I don't think the precise nature of the images that Bach lit upon are always clear cut. I do think he found them and made them work for him as a busy, working to deadlines, pnctillious craftsman.

4 For the opening text about feeding the hungry and housing the homeless Bach writes music that can be related to (or at any rate can be performed as relating to) stumbling, imploring, hungry and homeless people. For the following text about clothing the naked, he begins a more vigorous fugue. This music can be related to . . . what? Well, in 2001, one member visualised Anna Magdalena Bach knitting clothes, but I doubt that anybody else has managed to hear that. If I did care about the relation between words and music - which I've said I don't – I might feel disappointed that, after dealing with the hungry and homeless, Bach's inspiration ran out, he couldn't think of any music to paint the words of the next part of the text about the naked, and so he just composed an ordinary fugue.

I would suggest that somehow Bach conceived as one part of the opening section relating to the poor and needy, the other to the better off who can achieve salvation through acts of charity. But precisely HOW he conceived of their relationships is a matter of conjecture. To try to establish the precise nature of those images and relate them, say to breaking of bits of bread (although at times bach was perfectly capable of painting obvious and mundane images such as this) is frequently pointless. But I suggest that the general interpretation stands.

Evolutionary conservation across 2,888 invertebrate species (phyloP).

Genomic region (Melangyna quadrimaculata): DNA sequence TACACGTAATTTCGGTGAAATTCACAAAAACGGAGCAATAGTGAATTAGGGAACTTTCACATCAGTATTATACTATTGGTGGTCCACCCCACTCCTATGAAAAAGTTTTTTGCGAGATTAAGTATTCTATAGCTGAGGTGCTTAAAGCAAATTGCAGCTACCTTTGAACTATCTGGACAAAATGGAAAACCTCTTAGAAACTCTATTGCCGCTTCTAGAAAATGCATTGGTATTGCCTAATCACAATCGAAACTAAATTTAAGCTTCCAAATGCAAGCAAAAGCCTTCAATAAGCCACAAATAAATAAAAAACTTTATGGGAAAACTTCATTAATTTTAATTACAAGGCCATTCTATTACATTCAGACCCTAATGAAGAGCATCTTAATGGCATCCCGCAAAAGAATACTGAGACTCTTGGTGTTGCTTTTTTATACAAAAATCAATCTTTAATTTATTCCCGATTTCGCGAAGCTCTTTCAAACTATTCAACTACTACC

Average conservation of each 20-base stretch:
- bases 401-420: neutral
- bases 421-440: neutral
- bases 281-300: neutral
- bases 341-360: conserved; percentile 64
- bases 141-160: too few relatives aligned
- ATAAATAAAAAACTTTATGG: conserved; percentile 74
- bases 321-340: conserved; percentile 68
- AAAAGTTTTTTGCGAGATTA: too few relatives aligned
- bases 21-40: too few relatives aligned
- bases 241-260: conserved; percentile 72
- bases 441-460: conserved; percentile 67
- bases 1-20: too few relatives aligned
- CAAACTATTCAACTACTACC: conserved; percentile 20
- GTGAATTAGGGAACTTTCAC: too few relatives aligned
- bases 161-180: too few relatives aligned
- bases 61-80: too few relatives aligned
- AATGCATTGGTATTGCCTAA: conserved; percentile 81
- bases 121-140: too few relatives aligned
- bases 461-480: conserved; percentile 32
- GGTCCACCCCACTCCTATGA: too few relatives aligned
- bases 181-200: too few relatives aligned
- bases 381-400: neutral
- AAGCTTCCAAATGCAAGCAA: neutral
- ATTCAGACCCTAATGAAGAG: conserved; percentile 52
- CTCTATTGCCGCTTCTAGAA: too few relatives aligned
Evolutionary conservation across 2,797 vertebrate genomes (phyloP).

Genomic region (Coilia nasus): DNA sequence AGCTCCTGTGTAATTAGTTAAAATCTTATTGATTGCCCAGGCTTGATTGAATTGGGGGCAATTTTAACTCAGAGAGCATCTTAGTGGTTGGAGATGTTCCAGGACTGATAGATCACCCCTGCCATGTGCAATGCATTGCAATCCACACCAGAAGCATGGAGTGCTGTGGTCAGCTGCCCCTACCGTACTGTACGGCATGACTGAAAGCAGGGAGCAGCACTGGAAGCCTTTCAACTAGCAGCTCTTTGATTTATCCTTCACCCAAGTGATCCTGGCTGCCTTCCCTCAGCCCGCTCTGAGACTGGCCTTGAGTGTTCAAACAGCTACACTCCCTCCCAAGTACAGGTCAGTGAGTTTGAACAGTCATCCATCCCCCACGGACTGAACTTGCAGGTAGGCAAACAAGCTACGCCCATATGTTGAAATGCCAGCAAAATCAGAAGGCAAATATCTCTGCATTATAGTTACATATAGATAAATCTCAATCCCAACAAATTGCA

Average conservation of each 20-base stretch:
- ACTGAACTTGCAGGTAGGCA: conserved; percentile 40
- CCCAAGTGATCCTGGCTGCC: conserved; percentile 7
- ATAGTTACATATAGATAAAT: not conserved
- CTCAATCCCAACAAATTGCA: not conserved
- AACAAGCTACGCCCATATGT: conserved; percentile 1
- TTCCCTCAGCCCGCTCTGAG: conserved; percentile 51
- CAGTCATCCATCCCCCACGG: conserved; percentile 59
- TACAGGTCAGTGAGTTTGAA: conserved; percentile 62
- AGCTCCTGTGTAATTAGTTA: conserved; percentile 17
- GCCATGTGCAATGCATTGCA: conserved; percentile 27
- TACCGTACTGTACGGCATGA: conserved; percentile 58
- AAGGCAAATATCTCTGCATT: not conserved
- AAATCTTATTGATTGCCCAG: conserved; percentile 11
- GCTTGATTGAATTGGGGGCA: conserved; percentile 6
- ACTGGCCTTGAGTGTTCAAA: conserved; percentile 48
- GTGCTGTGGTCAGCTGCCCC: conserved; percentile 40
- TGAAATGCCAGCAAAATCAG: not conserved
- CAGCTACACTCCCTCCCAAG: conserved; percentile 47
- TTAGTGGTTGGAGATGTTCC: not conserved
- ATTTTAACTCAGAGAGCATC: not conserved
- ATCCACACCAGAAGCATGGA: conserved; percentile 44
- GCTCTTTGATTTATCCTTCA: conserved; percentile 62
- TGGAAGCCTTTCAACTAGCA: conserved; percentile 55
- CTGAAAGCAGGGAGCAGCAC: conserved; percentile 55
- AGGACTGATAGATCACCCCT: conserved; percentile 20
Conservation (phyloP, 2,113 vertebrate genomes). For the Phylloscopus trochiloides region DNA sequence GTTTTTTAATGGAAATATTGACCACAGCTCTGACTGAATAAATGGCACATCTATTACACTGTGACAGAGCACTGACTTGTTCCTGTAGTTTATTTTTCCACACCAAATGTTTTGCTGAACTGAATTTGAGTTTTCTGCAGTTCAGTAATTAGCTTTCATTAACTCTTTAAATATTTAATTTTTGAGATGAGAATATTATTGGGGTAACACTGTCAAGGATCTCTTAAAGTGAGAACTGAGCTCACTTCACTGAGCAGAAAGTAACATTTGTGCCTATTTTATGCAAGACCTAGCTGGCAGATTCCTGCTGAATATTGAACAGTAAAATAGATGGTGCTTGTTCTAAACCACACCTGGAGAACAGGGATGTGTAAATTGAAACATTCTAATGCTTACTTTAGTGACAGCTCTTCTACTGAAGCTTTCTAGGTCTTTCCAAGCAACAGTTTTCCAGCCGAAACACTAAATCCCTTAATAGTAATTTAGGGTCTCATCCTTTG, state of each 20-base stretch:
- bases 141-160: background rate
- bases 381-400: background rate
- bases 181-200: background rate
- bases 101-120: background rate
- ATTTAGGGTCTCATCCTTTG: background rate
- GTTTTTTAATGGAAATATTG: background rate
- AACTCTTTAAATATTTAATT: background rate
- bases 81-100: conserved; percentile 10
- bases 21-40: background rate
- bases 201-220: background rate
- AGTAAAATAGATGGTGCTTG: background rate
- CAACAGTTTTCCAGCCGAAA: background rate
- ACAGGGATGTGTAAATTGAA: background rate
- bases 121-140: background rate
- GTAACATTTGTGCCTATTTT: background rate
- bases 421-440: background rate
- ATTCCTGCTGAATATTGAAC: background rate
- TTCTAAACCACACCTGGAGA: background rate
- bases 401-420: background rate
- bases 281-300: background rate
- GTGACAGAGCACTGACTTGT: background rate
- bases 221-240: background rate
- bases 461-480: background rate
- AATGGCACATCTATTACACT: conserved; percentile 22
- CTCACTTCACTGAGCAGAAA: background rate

5 The whole text of this chorus sets out a cost-benefit analysis. The first half is about doing works of charity, and the second half, with just as much emphasis, is about the benefits you yourself will then gain. Incur the costs of giving away food and clothes to the poor now, and your return on that investment will be that you go to Heaven for all eternity (I think that is what the text is saying). Is it likely that the listener who believes that this is indeed a correct cost-benefit analysis will enjoy the music more than one who thinks it is, well, not true at all because there isn't any Heaven? And what about somebody who loathes these sentiments, believing that you should do good deeds without considering any longterm payback for yourself?

What often can be found in the cantatas is one perspective stressed in one and a different one, based on the same theme, in another. A contextual study of the extant works written for the same day (there are ofter three or even four of them) can be very revealing on this point.

As I said, I'm only interested in the beauty of this music, and I've loved it for a very long time. I've just listened to the Gönnenwein performance again, and the sheer sound that I hear is so sublime that for me the question of whether the words of the text actually mean anything sensible is quite irrelevant.

That's fair enough. But for me an attempt to gain some insight into just how these great works were conceived and developed enhances my appreciation of them. But i think it may be a mistake to attempt to find very specific connections between textual images and musical ideas (although they often exist--but more so, I suggest in the earlier works) Like most great artists I think Bach became more subtle and enigmatic as he became a more experienced composer of the canon.

Jean Laaninen wrote (October 25, 2007):
Julian Mincham wrote:
< * how did JSB approach the art of composition? >